On the running backs lack of egos: It’s tremendous, and it’s rare. It’s rare at running back. Most of those guys are the stars from Pop Warner on, so a lot of times they have difficulties. You hear that a lot with backs. To have that kind of attitude in that room and you mix it with a guy like Fozzy [Whittaker], who’s unselfish, Cody Johnson, who’s unselfish, who made the ultimate sacrifice going short yardage back, basically giving up tailback to go to fullback. It works when you have those kind of people in the room. It can be difficult when personalities are different. I’ve been on teams where that’s been the case, so I’ve seen both sides.
On how quarterbacks must be ready at any time: I think as a quarterback you have to just worry about what your gameplan is, focus on that because you never know. You never know when your opportunity is going to come. I remember my freshman year, I was sitting there battling for a second team position and a guy gets injured on the last scrimmage. One of the last few plays and now you’re backup and he goes down and you’re starting in the third quarter. You never know how that stuff is going to happen. You have to be ready to play. No one really buys into that until it’s their opportunity and they say to themselves, “Man, I really wish I would have listened to that coach.” You have to be ready to play.
On his fondest memory at the Rose Bowl: My fondest memory is the Michigan year. I was a graduate assistant on that staff and that was Vince’s [Young] coming out party, a kind of forewarning to the 2005 season. That was my best experience in the Rose Bowl.
On assessing the wide receivers against BYU: They did a great job in their own respect. Jaxon [Shipley] made some key plays that we all focus on, but you have to look at the background story. There are other plays that were made out in open field. Some blocks were made on the DJ’s [Monroe] big runs. There were some key blocks thrown. Some stuff that wide receivers typically don’t get credit for, or they don’t get noticed. So there were a lot of different ways that they contributed. There were some great plays made by wide receivers on special teams. You just have to look the thing as a whole and not just how many balls did he catch and how many yards did he get after he caught it. There’s so much more to the game at that position.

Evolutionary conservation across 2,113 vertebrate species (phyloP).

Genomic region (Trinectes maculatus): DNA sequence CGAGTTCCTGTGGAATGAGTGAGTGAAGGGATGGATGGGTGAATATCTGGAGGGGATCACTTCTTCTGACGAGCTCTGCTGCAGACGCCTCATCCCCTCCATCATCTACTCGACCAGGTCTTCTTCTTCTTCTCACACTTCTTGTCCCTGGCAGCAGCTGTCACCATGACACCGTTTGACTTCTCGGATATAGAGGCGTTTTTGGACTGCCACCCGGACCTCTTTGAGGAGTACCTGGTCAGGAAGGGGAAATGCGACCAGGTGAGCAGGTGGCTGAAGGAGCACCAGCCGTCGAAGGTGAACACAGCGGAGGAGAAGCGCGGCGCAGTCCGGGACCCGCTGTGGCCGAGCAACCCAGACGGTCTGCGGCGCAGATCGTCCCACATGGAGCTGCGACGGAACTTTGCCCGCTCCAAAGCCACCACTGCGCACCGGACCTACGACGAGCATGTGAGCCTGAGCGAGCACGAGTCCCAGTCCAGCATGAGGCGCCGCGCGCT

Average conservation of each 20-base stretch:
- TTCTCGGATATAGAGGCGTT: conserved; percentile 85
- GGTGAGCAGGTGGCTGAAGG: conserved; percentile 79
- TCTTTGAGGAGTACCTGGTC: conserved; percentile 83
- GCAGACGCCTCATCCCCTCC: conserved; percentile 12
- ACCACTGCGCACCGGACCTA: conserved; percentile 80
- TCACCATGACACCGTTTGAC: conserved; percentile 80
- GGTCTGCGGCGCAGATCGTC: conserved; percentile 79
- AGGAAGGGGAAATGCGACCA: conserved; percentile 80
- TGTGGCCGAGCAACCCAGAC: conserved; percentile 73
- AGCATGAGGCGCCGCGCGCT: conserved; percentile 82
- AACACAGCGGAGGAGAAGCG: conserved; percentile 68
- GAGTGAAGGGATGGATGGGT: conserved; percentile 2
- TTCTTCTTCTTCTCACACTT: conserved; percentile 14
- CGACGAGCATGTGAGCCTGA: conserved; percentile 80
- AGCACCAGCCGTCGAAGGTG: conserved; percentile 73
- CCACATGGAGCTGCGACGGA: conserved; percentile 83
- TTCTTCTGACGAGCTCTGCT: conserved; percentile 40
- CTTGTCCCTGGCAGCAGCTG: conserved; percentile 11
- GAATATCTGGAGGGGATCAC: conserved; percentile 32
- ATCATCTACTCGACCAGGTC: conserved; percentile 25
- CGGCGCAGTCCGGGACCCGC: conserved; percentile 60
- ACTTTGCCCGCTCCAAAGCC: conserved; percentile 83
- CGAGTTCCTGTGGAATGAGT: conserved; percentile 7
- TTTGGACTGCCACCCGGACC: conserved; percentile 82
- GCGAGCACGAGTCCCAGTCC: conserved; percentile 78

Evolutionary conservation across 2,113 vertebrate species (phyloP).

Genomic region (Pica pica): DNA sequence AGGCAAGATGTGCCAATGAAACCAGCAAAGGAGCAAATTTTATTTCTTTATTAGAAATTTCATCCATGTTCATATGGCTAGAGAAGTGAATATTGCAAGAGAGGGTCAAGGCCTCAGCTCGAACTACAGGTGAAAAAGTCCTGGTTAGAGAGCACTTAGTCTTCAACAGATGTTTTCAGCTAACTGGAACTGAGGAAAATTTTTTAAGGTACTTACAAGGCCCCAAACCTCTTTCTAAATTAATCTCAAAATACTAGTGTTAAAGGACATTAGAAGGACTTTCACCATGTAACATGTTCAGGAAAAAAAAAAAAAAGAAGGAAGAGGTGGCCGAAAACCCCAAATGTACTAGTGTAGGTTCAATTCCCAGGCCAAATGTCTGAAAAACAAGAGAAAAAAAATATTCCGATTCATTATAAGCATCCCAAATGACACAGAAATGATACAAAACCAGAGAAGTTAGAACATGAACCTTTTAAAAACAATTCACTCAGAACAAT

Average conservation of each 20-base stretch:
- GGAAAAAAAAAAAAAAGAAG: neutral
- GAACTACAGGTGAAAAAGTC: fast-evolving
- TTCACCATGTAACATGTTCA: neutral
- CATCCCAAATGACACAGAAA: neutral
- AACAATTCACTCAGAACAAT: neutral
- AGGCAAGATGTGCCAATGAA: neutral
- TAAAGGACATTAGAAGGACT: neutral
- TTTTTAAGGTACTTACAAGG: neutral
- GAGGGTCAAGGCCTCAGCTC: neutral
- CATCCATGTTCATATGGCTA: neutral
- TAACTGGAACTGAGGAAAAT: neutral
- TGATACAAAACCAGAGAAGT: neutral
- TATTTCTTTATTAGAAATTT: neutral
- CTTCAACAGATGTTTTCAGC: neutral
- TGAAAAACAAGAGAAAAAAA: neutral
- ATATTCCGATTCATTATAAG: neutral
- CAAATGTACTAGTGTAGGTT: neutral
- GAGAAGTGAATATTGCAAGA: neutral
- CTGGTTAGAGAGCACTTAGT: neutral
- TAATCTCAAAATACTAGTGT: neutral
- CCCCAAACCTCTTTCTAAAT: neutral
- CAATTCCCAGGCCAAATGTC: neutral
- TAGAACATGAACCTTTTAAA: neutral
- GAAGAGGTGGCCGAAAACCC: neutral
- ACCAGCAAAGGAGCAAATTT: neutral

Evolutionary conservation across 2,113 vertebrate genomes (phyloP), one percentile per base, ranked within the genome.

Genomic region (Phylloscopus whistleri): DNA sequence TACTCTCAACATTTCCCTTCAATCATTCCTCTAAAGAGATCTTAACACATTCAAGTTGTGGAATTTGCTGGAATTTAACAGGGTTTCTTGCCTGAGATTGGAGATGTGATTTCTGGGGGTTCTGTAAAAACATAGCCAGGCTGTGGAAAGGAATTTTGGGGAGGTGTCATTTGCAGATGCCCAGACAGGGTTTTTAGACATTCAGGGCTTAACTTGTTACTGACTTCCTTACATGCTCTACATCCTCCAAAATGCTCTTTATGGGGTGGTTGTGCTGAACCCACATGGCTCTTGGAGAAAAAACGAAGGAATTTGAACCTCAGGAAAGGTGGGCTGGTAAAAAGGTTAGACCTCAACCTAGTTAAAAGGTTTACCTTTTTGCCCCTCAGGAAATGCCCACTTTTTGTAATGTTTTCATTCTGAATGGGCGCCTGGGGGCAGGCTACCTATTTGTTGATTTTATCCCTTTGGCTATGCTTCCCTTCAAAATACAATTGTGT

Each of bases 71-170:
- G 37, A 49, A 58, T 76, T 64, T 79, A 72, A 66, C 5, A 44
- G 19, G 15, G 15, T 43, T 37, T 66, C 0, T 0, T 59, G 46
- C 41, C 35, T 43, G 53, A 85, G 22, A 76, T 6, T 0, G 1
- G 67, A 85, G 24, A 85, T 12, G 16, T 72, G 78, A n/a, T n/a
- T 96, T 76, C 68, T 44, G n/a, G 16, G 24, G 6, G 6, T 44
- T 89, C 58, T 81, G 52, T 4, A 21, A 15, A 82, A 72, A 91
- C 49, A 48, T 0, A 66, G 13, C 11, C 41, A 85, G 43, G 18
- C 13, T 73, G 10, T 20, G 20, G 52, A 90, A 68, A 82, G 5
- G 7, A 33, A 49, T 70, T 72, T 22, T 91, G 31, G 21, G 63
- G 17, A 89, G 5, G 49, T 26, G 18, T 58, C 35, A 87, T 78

On QB David Ash’s block to free DJ Monroe: When he ran the little option series, that just shows the heart of him, the heart of David. He’s just a competitor. I know it’s a tagline but not many quarterbacks are going to throw their shoulder and head right into some linebackers’ knee to set a guy free. That just shows you how bad he wanted to win, and how in the moment he was. You recognize it when you see it and there it is. It’s exciting and encouraging to be able to see that.
On QB Case McCoy being a better runner and QB David Ash being a better thrower than given credit for: They always try to draw that polarization. One guy is hot, one guy is cold, one guy is black, one guy is white. They always try to draw that comparison. Usually both of them are right there in the middle somewhere in between. They both did things well. Obviousl,y one of them may do something a little bit better than the other, but they’re not polar opposites.
On rhythm being overrated: It all depends on certain routes, certain plays where rhythm is extremely important. Certain timing plays, whether it be fade balls, things like that, red zone fades. I think a lot of times it can be out of proportion. You’ve seen times where guys have sat the whole game and came in and set it on fire. Or haven’t played in a long time and came out. So sometimes the rhythm thing can kind of be played out. It’s one of those fan taglines, the rhythm of the passing game, change of pace back, you know. There are all those little things that you can get caught up into. Basically a quarterback that is accurate and a wide receiver that catches it, those are the guys that are going to continue to play and if you want to call that in rhythm, so be it.
On UCLA’s defense: They’ve got great talent, and they do play hard. I’ve always felt like when you talk about someone’s talent, in some ways it’s a slam. They’re talented, and they play hard. So that makes it even more difficult. They’ve got big guys up front. They’ve got guys on the edge that can rush the passer. They’ve got some very experienced, smart linebackers that have played a lot of football, have seen everything thrown at them. They have some great skill outside at corner, a great safety in Tony Dye. There’s a lot of great players on that team. I wish I could say that there was one thing, but they’re really solid all around.